The South Carolina Gamecocks haven't had the season that they were hoping for this year, but they certainly have a chance to turn things around with a big win over the Missouri Tigers on Saturday.
After winning their previous four games, the Gamecocks fell 23-21 to the Tennessee Volunteers last week, moving to 5-2 and 3-2 in the SEC for the year. Meanwhile, the Tigers are still undefeated at 7-0 with big back-to-back wins over Georgia and Florida the past two weeks.
With South Carolina ranked at No. 21 and Missouri at No. 5, this would be a big win for the Gamecocks, and there are a few things that they must do if they want to pull off the big in-conference upset.
Jadeveon Clowney Must Play Like Himself
A lot of people want to criticize Jadeveon Clowney this season for not playing as well as he did in 2012, but just because he hasn't put up the same stats doesn't mean that he's been playing poorly.
Clowney showed everyone that he's never really left last week against Tennessee. He made a number of big plays throughout the game, including this big hit in the backfield on Rajion Neal in the first quarter.
Those kind of plays make opposing teams run away from him, and that limits opposing offenses, especially in the run game. For Missouri, running the ball is a huge part of their game, putting up 234.4 yards per contest on the ground.
The Tigers have three solid running backs in Henry Josey, Russell Hansbrough and Marcus Murphy. The three have combined for nearly 1,300 yards and 16 touchdowns, averaging 6.9 yards per carry.
As long as Clowney can keep making big plays in the run game, Missouri should struggle to be as effective in that area, and that means that backup quarterback Maty Mauk will have to make plays through the air.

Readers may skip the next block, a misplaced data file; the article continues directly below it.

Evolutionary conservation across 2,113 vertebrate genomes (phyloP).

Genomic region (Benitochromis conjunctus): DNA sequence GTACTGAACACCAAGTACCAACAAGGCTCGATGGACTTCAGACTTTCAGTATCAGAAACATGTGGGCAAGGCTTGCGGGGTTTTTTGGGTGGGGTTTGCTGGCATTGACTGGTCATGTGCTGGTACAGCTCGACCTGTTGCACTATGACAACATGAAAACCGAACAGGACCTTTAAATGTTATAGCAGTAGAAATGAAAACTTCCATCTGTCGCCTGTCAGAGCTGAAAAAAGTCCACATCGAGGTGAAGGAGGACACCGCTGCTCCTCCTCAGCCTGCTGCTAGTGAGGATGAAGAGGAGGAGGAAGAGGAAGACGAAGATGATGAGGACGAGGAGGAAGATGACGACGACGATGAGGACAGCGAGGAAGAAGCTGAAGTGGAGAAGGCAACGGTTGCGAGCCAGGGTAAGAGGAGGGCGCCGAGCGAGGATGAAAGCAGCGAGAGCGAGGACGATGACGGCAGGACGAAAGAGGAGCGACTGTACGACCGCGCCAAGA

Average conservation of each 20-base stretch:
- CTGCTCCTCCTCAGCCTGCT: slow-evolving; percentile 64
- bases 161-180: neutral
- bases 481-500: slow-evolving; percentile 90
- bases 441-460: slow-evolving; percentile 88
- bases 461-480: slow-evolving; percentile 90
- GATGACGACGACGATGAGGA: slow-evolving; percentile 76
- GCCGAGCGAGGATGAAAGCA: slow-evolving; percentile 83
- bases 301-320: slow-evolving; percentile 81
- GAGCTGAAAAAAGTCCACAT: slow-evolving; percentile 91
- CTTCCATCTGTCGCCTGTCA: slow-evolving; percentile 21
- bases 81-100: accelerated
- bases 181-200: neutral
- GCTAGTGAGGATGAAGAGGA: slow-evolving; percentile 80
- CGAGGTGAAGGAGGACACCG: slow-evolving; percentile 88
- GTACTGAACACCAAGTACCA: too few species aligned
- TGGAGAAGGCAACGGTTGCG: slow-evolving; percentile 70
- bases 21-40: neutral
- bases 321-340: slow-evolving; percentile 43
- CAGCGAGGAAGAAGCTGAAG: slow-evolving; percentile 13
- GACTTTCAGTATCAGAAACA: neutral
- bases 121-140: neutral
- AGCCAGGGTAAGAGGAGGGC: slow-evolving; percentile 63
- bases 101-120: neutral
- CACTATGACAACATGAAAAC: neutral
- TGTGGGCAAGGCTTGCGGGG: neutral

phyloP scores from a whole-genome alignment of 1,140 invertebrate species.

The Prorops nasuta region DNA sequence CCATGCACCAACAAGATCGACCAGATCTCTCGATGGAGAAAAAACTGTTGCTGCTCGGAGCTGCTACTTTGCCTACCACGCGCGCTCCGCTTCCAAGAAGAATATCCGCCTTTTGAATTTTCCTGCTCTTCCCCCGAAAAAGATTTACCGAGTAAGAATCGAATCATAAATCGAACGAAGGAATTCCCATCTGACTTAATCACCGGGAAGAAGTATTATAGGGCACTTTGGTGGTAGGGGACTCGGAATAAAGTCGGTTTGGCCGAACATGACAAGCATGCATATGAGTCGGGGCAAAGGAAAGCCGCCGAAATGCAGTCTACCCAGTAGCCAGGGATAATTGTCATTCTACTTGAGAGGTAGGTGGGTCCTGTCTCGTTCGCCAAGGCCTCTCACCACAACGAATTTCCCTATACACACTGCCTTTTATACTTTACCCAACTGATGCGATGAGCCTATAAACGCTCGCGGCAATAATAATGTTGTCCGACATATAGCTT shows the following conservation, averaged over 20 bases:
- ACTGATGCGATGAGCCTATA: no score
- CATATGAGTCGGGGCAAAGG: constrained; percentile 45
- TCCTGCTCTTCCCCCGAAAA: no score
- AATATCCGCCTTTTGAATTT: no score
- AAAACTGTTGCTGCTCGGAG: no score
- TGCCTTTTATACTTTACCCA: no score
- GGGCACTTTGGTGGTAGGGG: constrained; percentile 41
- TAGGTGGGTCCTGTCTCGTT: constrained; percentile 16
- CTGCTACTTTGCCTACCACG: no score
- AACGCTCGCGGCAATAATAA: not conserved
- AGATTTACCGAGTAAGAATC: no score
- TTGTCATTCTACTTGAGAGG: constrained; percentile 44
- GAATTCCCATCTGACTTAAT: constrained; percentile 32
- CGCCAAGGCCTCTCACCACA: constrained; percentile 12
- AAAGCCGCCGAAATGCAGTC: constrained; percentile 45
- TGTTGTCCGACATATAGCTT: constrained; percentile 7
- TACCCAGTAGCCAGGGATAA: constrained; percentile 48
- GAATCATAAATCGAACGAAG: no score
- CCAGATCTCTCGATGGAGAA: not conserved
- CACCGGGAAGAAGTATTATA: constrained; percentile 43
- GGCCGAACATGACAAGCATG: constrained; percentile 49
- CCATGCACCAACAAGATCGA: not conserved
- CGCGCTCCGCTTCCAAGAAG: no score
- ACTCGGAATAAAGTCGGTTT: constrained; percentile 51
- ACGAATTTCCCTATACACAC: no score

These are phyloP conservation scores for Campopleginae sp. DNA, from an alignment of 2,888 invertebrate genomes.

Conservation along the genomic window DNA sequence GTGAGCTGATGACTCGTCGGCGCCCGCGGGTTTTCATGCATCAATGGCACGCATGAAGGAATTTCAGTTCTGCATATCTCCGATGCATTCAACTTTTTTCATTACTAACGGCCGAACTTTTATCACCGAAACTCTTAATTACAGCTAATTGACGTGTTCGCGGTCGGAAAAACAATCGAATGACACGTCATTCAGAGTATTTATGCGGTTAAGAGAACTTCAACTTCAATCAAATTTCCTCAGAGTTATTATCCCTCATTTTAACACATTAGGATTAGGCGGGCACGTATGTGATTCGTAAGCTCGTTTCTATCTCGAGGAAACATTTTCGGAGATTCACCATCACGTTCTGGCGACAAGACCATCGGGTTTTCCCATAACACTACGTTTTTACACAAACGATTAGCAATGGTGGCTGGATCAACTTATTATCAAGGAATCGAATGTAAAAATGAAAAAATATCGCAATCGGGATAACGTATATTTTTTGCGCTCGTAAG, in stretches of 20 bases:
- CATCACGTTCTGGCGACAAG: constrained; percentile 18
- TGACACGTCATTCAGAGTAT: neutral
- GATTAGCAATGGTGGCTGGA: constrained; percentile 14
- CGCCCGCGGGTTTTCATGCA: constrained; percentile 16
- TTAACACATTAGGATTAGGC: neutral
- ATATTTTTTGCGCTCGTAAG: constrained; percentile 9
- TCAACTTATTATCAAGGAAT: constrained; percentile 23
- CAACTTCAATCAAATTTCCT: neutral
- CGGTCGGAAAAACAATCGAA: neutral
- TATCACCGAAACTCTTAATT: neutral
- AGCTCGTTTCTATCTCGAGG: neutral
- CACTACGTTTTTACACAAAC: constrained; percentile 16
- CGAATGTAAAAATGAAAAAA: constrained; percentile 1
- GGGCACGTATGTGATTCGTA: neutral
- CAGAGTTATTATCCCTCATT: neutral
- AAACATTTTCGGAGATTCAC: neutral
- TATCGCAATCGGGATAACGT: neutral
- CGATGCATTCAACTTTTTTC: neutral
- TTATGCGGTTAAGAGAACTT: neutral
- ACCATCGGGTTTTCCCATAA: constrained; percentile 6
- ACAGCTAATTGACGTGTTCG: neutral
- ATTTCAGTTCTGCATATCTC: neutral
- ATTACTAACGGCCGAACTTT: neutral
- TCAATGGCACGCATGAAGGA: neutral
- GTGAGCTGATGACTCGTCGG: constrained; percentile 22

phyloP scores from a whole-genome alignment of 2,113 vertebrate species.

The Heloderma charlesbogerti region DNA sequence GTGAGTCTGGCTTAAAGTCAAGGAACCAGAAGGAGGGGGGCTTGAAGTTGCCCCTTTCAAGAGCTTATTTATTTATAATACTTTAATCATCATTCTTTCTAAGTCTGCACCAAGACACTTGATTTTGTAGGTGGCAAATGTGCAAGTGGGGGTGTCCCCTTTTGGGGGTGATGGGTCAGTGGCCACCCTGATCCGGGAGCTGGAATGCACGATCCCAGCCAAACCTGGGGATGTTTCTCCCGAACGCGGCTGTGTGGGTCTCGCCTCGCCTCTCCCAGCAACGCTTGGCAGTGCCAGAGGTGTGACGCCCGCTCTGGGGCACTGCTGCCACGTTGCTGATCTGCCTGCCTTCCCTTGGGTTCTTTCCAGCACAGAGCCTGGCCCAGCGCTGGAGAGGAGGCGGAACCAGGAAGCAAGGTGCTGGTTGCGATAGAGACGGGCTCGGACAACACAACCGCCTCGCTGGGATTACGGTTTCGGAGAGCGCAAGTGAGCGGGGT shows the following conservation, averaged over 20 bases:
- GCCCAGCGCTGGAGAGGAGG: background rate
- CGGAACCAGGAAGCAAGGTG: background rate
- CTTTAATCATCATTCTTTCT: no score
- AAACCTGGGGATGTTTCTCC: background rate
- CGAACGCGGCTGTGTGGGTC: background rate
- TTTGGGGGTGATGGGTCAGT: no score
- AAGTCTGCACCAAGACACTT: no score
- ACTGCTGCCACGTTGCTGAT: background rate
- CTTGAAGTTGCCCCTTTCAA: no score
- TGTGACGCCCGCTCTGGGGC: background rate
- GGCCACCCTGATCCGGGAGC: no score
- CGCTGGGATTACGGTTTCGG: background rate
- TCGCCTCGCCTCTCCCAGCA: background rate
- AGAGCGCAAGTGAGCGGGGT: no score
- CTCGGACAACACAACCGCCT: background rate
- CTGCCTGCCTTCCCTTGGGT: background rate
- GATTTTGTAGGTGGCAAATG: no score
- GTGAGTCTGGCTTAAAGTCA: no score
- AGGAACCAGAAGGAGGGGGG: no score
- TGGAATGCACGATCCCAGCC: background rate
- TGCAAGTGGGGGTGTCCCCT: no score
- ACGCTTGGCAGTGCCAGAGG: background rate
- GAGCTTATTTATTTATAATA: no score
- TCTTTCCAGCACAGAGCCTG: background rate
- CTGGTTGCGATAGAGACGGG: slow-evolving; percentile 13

Mike Davis Needs to Carry Load Offensively
The Gamecocks are going to be without starting quarterback Connor Shaw on Saturday, and that means that Mike Davis is going to have to step up and carry the load for the offense.
According to College Football Talk, Dylan Thompson will be starting over the injured Shaw.
Thompson hasn't gotten a lot of opportunities under center, but when he's played he's been decent. He's thrown for 421 yards with two touchdowns and two interceptions along with another two scores on the ground.
For Davis, this needs to be a big game for him. He's already run for 879 yards and 10 touchdowns this season, leading the SEC and ranking sixth in the NCAA in both categories. He's also put up 1,080 total yards from scrimmage and is averaging 7.2 yards per play from scrimmage.
However, it's not going to be an easy task for Davis. The Tigers are allowing just 116.6 rushing yards per game, holding opponents to 3.6 yards per carry.
Win the Turnover Battle
If the Gamecocks want to be able to pull off the upset, they have to hold onto the ball while forcing Mauk and the Tigers to make as many mistakes as possible.
The big reason the Tigers won their last two games against ranked opponents was because they took advantage of miscues by their opponents. They forced seven total turnovers in just those two games while only turning the ball over twice themselves. Michael Sam was also able to come up with a huge 21-yard fumble return for a touchdown in the second quarter against Georgia.
The big way to force turnovers will be to get pressure on Mauk as often as possible. The Redshirt freshman is mostly untested, but he did complete just 50 percent of his passes and threw an interception against Florida in his first career start.
South Carolina will also have to hope that Thompson can make good decisions on offense. He was solid when playing in 2012, throwing just two interceptions in 127 pass attempts, but he also already has two interceptions in 51 passes this season.
The Tigers don't mess around defensively. As a team, they've grabbed 12 total interceptions, with Kentrell Brothers and E.J. Gaines grabbing three apiece.
If the Gamecocks can force more turnovers than they commit, they will be in terrific position to take down a team that many believe is ranked too high in the initial BCS rankings.